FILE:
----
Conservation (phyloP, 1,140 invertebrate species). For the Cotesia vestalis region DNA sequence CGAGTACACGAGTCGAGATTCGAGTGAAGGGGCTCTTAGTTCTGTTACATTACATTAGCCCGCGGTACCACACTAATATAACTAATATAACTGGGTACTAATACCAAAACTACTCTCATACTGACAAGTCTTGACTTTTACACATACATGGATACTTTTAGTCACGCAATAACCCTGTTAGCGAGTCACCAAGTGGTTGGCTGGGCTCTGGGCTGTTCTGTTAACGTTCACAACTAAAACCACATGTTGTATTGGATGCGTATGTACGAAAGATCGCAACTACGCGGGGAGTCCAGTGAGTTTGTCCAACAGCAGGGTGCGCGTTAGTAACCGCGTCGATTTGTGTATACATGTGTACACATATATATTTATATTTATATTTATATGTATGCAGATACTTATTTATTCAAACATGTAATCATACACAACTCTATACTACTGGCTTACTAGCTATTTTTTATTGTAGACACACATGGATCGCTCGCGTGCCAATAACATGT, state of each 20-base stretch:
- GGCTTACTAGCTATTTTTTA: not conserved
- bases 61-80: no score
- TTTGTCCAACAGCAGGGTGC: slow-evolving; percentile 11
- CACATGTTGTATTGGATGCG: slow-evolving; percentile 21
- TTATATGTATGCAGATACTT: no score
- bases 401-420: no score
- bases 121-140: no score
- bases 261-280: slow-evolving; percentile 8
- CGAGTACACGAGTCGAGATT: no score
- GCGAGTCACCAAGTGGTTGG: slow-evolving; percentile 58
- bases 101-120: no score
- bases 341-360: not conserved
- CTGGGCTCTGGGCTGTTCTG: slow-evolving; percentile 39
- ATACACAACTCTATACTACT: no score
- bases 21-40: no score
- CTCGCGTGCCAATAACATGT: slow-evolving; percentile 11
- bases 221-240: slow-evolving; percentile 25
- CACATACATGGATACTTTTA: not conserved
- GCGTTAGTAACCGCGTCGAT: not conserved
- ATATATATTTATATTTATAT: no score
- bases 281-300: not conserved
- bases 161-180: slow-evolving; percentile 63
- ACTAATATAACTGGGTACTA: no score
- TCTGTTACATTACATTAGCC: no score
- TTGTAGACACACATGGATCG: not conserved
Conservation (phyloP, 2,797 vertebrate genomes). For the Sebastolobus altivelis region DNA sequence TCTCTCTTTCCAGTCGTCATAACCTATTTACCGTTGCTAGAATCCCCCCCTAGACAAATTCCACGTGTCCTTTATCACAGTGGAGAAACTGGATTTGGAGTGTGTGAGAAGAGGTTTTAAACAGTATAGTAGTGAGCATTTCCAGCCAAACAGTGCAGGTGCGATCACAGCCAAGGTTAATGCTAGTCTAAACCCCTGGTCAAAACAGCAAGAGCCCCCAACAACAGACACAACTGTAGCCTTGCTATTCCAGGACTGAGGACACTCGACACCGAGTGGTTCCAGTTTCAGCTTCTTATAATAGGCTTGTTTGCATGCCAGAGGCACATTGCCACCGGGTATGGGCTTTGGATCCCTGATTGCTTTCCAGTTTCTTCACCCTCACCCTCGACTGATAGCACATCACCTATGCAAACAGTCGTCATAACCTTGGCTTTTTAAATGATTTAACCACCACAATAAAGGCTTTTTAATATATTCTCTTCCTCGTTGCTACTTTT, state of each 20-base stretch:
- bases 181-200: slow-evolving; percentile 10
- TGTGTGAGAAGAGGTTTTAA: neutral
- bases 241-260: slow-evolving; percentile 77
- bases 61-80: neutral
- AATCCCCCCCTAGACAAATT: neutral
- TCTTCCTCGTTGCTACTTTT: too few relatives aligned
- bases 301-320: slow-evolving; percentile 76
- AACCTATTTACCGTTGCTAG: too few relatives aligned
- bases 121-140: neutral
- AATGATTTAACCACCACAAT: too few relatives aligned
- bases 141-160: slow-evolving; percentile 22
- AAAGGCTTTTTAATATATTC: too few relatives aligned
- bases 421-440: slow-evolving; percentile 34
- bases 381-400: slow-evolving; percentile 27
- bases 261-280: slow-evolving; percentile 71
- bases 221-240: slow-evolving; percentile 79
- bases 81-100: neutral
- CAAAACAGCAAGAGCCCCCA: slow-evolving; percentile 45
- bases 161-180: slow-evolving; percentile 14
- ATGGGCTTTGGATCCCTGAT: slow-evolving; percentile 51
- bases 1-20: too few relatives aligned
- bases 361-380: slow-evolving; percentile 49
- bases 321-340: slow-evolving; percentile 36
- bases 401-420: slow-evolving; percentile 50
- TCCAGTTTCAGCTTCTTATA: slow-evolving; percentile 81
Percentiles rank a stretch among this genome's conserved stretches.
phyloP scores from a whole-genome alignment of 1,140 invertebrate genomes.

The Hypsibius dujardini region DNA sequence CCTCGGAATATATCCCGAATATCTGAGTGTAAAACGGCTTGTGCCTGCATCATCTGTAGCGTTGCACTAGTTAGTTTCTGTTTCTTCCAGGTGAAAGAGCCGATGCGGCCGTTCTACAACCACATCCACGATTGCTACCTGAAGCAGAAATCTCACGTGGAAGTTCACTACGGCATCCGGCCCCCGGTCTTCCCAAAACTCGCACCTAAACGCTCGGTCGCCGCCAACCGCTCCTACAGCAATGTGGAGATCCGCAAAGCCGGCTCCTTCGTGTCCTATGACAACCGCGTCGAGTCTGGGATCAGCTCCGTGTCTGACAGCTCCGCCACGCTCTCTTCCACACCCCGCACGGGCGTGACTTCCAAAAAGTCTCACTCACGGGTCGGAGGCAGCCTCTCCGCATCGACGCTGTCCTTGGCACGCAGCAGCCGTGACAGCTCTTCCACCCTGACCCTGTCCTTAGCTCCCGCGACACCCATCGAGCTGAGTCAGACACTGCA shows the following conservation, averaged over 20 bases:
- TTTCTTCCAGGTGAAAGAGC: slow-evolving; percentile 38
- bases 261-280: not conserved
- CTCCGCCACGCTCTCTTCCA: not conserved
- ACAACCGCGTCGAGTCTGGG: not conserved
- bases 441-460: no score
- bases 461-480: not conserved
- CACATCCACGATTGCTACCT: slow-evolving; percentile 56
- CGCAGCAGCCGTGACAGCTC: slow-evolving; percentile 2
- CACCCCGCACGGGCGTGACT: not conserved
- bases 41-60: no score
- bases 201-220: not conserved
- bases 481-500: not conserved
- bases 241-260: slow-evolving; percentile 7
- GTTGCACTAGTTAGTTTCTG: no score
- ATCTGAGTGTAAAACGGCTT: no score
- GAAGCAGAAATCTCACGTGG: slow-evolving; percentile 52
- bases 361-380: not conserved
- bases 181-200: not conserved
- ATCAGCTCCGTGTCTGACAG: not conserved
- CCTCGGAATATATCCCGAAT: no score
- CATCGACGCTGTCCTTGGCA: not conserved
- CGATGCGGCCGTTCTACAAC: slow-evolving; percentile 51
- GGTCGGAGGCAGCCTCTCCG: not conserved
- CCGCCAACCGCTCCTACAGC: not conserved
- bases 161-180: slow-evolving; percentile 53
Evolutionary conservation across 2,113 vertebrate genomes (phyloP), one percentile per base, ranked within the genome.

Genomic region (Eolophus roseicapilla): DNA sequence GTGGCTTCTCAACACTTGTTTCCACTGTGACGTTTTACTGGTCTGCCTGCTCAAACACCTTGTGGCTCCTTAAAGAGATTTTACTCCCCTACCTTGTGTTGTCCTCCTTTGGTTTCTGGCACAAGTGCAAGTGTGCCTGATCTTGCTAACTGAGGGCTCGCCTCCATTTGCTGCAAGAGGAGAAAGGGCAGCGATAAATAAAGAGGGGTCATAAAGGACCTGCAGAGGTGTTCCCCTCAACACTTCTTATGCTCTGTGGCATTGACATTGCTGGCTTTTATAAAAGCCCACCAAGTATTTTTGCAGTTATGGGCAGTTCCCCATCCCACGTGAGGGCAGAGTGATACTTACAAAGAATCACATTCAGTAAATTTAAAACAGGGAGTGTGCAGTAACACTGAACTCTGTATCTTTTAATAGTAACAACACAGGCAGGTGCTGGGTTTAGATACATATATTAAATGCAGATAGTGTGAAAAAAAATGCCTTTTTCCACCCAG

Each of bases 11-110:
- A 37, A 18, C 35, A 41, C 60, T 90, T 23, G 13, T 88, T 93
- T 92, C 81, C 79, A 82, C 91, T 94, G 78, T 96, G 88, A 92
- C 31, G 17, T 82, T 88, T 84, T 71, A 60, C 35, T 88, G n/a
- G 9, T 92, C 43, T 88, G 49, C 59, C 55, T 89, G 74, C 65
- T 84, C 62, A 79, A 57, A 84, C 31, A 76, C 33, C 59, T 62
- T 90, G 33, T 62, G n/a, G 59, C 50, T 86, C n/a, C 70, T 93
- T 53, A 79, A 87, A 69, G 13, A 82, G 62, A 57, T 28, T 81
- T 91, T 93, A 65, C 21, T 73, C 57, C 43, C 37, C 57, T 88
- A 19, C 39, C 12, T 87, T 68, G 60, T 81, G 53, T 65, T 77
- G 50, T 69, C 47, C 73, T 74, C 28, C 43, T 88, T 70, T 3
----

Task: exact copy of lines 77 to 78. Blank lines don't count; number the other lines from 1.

- CGATGCGGCCGTTCTACAAC: slow-evolving; percentile 51
- GGTCGGAGGCAGCCTCTCCG: not conserved